I believe the Nokia tablet is going to thrive in direct proportion to our community's success in promoting/extending/liberating Maemo. Because Nokia may not ever release a $100 NIT with a SIM-card slot, but some enterprising Asian manufacturer likely will. And running Maemo on all those Microsoft-spec'd UMPC's is going to bring even more people into the fold who are interested in tablet-sized apps working better. Every improvement developed on the outside will benefit the Internet Tablets that Nokia makes, and a larger pool of tablet users (especially Maemo tablet users) means a larger potential audience for Nokia to sell to.

And maybe the N810's built-in GPS and cam calling will finally get the attention it deserves.

So I'm looking forward to the meeting in Berlin next month. Will it be a revolutionary congress that dissolves into infighting and factions? Or one that presses forward to spread the revolution?

[1] 16GB refurbished at, shipping included.

[2] This was said by Alexandre Ledru-Rollin during the 1848 revolution, and not the 1789 revolution.


'Walking Why web pads, internet tablets and ultra-mobiles aren't the same thing Screen Media FreePad, from a Norwegian outfit. The FreePad had a 10.4-inch screen, 800 x 600 resolution, built-in WiFi and “cordless telephone services”; and it ran an embedded Linux. No disk drive; if you wanted, you could attach a USB keyboard. The rest of FreePad's hardware was feeble by today's standards but practical for 2000. Even back then the group I was working with expected to buy the FreePad for just $800 (in quantity).[1] Eight years ago, and only $800. WiFi was in its nascent stages then, but if you were describing an organization-wide device (as we were) and not a personal weblet,[2] that probably wasn't what kept the FreePad from succeeding. What did? Or maybe easier to answer now, from the perspective of time: What is a walkaround-web tablet? What does it look like, what can it do, what is required of it? Continue reading ‘A manifesto for the walkaround-web tablet’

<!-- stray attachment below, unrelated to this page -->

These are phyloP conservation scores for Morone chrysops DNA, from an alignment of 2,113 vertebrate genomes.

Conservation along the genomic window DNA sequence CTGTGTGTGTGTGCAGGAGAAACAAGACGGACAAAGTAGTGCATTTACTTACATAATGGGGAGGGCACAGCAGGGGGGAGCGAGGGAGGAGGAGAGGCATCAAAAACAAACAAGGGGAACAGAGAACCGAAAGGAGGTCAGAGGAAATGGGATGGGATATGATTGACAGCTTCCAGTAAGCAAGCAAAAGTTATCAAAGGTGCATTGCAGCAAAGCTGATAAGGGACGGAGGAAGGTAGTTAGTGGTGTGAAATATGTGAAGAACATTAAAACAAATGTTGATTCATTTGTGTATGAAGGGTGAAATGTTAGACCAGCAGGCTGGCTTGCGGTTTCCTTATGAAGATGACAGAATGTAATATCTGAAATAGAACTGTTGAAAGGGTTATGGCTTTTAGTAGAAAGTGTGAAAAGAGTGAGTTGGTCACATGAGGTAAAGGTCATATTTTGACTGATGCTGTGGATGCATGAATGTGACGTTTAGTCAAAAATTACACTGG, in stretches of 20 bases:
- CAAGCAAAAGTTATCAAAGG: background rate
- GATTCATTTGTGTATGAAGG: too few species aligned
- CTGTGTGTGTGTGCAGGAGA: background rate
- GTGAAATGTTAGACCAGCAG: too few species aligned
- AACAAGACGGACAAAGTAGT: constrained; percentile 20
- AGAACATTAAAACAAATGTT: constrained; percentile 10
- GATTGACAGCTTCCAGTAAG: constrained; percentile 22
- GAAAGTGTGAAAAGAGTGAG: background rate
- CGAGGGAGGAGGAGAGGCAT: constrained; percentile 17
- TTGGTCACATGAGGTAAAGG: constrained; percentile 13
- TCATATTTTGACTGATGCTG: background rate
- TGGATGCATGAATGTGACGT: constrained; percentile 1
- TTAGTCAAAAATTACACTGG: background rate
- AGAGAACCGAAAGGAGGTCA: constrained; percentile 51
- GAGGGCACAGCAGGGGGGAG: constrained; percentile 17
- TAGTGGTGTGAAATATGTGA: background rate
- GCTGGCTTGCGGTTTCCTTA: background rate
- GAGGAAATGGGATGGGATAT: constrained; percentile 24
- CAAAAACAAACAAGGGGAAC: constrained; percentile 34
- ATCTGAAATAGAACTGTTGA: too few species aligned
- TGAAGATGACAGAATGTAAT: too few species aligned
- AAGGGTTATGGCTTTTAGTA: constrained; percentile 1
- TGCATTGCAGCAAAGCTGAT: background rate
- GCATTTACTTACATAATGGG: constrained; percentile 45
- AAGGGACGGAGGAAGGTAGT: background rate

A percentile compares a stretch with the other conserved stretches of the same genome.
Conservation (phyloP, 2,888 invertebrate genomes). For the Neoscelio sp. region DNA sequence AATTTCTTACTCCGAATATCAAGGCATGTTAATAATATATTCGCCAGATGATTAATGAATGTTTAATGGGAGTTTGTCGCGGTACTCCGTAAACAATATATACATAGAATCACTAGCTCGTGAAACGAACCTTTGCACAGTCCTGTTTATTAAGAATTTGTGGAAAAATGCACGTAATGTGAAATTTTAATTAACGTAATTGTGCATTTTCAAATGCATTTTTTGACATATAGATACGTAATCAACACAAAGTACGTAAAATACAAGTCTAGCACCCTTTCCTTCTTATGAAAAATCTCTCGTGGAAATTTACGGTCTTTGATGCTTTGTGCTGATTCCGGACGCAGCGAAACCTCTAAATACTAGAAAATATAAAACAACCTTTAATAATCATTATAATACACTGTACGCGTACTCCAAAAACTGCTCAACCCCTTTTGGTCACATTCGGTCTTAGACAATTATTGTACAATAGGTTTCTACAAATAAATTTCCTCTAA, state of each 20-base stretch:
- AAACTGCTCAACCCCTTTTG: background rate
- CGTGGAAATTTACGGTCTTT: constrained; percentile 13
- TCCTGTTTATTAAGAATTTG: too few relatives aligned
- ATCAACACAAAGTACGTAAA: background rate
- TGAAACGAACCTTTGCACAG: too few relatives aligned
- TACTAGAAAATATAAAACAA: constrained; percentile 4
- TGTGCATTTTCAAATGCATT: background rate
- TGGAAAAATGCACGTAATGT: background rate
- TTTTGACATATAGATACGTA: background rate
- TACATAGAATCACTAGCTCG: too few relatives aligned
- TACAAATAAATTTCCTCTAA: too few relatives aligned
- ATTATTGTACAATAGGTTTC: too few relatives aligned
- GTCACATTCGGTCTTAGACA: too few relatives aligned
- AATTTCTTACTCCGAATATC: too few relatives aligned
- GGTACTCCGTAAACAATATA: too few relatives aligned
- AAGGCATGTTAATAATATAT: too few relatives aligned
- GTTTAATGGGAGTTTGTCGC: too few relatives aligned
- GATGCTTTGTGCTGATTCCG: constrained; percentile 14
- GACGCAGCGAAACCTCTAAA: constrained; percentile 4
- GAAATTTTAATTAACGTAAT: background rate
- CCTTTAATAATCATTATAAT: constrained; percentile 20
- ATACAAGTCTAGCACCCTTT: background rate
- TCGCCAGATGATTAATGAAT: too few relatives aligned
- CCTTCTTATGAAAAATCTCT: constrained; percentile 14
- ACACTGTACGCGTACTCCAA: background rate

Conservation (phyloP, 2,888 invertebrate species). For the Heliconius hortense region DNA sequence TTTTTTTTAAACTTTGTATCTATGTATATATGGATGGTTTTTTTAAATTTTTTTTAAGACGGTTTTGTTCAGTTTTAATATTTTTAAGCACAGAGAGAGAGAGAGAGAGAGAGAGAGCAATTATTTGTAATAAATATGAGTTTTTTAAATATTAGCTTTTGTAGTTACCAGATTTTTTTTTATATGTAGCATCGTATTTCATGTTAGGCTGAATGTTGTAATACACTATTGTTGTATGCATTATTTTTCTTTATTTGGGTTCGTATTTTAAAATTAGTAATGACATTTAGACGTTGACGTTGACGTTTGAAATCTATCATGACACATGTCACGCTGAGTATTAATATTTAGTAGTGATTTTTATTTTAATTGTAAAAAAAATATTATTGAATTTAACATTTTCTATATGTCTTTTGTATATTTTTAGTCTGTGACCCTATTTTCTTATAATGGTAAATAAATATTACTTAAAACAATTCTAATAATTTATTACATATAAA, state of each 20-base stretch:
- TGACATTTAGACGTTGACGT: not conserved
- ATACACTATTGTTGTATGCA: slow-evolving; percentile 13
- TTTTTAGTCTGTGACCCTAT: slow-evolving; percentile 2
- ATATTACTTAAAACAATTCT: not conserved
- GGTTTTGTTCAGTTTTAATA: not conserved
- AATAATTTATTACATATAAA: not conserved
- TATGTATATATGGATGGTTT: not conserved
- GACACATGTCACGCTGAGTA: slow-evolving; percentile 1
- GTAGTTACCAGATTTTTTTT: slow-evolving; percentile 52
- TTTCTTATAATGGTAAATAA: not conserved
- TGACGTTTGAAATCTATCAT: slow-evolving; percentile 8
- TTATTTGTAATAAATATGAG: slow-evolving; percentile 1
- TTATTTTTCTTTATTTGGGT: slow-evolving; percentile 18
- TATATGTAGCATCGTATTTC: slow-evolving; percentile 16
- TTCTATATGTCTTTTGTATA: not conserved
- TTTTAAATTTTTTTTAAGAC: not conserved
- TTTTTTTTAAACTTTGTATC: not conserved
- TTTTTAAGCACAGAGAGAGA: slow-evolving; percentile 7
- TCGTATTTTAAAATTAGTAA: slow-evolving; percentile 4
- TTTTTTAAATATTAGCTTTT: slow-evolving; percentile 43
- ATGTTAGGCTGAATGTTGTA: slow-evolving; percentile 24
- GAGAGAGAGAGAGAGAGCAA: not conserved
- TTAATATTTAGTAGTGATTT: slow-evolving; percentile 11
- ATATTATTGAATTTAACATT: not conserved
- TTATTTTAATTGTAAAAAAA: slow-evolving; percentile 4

itT was lucky enough to be among the first ones to try out the new HAVA Player for the Nokia Internet Tablet from Monsoon Multimedia, Inc.

Basically, the HAVA Player lets you take your TV anywhere and access your DVR, Cable, or Satellite boxes (standard and HD channels) connected to a HAVA appliance at home, via the Nokia Internet Tablet, as long as it is connected via WiFi or by any other high-speed connection.

From our initial tests, the Internet Tablet version of the HAVA Player even outperformed the PC version, with regards to video and sound quality. There were some minor sync problems that happen occasionally, especially when you keep switching from fullscreen to the remote control screen, but I never encountered the slow down nor the sound tone change that happens on the PC HAVA Player. The app is still on beta and should be released sometime the third quarter of this year.

We have been playing with the beta version for a week now but we weren't allowed to disclose anything about it since we were under NDA until CTIA (a press release is coming out from Monsoon in a while). We are releasing a 11 minute first look video that I took this weekend. I hope you all enjoy it!

As always, feel free to comment and suggest features. The Monsoon folks will surely be monitoring this thread.


Despite the iPhone's tremendous hype, we all know that it's a small, small segment of the total mobile-phone market. According to IDC, a market research firm, iPhones comprise just 2 percent of smartphones — compared to the 63 percent powered by Symbian*.

Interesting then that in December, Google reported, it had more internet traffic from iPhones than any other mobile device.

Think this says something about how useful people find the walkaround web? Or why AT&T is giving free access to 10,000 WiFi hotspots to its broadband subscribers?

And why the Internet Tablet has an 800-pixel-wide screen but still fits in your pocket and weighs only 8 ounces?

Ari Jaaksi pointed out more than two years ago that with the arrival of the Internet Tablet the web wasn't stationary any more. People with laptops aren't walking around checking the web. And surfing the internet on a cellphone screen is just painful. Those were never harbingers of a web paradigm shift.

But we users of the Nokia 770, N800 and N810 know the truth of Ari's statement. And iPhone users are learning it too. We need the web, wherever we are — not every second of the day, but at any moment of our day.

And a large screen, light weight and small size are absolute requirements.

I think we're going to see a much wider commercial acceptance of this “useless” niche this year.


* Nokia owns 47.9 percent of Symbian.